PantheonPoets.com is now one year old and recently posted its hundredth poem. Thank you for your company along the way.
There will be more to come in our second year from Horace and Virgil, Rome’s greatest lyric and epic writers. So far, there are 16 of Horace’s Odes, and extracts from the Aeneid have reached book seven (of twelve). There will be more Ovid, Catullus and Propertius, and new authors such as the scientist-philosopher Lucretius, from whom a first extract has recently been added.
The aim is to make the poetry as accessible and entertaining as possible, and finding an illustration for every poem is part of this. Another recent feature is a new series of selections of poems by different Latin authors on a common theme, so far including love, happy and unhappy, monsters, mourning and gods and demons. I hope that these will make it easier for you to go exploring if you are not necessarily a classicist. In time there will be a dozen or more of these selections: you will find them under the Latin Poetry tab.
“Modern” – in other words, post-classical – poetry continues to be an important part of Pantheon Poets. There is poetry from 16 authors so far, many chosen to show direct echoes or wider cultural influence from the classics. Do browse this “Other” poetry as well as the Latin and Greek. You may find surprises, including a mock-classical passage from Marcel Proust to celebrate his 150th birthday next month – he is not as widely appreciated for his jokes as he deserves to be.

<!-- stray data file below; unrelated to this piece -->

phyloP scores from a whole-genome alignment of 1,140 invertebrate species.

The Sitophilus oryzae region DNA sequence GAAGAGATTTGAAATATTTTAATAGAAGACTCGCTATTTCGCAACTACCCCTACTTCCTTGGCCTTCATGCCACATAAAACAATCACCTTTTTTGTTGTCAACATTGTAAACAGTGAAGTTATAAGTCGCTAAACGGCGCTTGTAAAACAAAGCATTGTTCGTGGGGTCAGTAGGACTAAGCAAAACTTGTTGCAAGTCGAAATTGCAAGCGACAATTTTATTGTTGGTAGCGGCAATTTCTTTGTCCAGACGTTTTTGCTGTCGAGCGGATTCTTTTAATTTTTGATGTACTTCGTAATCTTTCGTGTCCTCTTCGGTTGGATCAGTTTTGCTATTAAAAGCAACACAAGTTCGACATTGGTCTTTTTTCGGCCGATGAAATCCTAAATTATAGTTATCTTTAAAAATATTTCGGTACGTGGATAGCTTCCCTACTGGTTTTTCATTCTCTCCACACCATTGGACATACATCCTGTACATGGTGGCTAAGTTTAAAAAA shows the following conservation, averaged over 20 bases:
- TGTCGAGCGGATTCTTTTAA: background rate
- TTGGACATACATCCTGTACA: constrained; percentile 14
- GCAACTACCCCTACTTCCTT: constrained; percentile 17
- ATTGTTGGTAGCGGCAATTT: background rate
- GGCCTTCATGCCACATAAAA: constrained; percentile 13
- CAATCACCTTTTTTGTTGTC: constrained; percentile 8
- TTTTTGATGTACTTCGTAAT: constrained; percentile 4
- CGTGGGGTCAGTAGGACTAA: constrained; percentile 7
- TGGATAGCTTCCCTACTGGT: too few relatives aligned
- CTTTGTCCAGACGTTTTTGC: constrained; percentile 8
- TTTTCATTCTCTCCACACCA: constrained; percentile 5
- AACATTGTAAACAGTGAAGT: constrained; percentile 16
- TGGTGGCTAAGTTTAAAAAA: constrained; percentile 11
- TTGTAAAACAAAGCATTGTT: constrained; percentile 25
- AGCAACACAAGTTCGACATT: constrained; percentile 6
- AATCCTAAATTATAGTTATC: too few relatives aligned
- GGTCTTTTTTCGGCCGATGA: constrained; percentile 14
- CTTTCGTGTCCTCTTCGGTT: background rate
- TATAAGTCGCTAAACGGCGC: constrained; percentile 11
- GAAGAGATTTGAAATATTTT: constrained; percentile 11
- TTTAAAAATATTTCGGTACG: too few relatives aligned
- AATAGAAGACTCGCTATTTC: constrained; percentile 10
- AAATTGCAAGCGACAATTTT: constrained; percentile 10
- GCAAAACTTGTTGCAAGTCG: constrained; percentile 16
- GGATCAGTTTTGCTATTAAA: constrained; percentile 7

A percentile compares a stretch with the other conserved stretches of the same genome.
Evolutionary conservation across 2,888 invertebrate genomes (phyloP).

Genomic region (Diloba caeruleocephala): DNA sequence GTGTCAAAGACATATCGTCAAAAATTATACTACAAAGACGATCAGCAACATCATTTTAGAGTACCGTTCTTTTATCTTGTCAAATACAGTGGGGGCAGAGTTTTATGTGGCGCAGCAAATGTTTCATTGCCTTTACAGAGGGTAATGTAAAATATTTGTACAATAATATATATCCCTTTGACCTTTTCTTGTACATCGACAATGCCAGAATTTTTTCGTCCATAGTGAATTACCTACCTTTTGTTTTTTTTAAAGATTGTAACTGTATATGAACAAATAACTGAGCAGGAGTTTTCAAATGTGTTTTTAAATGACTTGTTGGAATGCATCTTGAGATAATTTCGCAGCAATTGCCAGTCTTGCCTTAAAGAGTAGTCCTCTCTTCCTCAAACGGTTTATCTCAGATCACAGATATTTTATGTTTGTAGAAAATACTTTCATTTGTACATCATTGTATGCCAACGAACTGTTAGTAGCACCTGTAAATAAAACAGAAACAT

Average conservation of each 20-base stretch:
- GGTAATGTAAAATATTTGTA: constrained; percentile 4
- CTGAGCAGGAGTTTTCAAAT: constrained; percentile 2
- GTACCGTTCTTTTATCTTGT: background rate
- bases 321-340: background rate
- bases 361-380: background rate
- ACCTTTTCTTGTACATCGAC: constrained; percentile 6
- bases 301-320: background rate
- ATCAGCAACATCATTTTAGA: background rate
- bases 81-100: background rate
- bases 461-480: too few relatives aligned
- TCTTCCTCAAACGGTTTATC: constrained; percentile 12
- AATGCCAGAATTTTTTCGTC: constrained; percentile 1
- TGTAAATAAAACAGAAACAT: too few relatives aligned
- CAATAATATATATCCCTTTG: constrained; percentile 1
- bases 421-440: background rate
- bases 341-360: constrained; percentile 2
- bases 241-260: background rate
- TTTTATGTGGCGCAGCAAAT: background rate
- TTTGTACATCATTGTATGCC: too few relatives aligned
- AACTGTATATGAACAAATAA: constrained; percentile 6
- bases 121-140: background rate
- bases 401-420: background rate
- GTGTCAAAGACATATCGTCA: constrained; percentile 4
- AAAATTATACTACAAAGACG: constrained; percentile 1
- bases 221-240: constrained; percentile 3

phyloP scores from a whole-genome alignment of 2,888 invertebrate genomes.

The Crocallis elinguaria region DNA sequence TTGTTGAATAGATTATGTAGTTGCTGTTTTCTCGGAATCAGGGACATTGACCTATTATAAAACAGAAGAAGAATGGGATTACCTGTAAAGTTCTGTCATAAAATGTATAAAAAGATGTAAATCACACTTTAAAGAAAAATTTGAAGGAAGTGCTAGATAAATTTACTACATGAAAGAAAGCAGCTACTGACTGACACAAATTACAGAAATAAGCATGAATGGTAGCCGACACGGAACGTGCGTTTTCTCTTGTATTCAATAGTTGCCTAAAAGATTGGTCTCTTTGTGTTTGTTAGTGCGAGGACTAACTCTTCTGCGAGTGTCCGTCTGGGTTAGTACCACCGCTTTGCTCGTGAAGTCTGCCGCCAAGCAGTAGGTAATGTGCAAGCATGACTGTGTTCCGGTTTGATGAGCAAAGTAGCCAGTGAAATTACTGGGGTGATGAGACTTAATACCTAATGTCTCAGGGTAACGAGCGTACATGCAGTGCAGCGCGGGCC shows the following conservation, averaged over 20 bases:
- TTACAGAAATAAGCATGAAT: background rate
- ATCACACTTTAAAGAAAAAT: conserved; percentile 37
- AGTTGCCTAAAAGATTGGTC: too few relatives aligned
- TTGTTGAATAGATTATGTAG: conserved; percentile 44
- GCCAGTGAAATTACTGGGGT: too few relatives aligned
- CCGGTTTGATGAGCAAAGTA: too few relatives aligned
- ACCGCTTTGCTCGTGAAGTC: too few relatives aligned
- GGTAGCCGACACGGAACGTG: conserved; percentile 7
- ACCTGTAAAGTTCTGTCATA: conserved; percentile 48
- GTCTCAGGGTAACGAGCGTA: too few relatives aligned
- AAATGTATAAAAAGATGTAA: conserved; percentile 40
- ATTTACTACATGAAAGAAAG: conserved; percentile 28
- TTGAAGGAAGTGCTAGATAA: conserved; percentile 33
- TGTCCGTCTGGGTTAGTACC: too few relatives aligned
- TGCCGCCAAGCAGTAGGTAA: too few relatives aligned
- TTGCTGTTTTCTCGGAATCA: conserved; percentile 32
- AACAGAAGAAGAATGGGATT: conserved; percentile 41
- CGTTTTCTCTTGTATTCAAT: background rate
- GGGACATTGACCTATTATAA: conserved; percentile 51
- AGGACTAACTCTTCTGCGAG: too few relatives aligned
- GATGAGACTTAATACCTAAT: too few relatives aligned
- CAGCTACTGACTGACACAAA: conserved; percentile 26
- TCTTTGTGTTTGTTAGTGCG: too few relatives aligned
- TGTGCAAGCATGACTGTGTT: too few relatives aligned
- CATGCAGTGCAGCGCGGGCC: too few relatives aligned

You can keep informed about new poems using the “News” feed, which gives links to the poetry itself and to the illustrated blog. Or you can hear about new poems and see the illustrations by following us on Instagram (pantheon.poets): there is also a new feed there – realmsofgoldpoets – drawing attention to post-classical poetry at the Pantheon Poets website.
Poetry in modern languages other than English is performed at Pantheon Poets by mother-tongue readers, and I would like to give special thanks to my German, French and Italian friends Tatjana, Olivia and Daniel, as well as to Lahive Creative for their great work over the past year.
It has been a strange old year, but Boethius reminds us that the world keeps on turning:
semper vicibus temporis aequis
Vesper seras nuntiat umbras
revehitque diem Lucifer almum. *
Pantheon Poets and I wish you joy, fulfilment and freedom in the year to come.
*Forever, to the steady beat of time, the evening star says lateness and the dark, the morning star brings back the kindly day.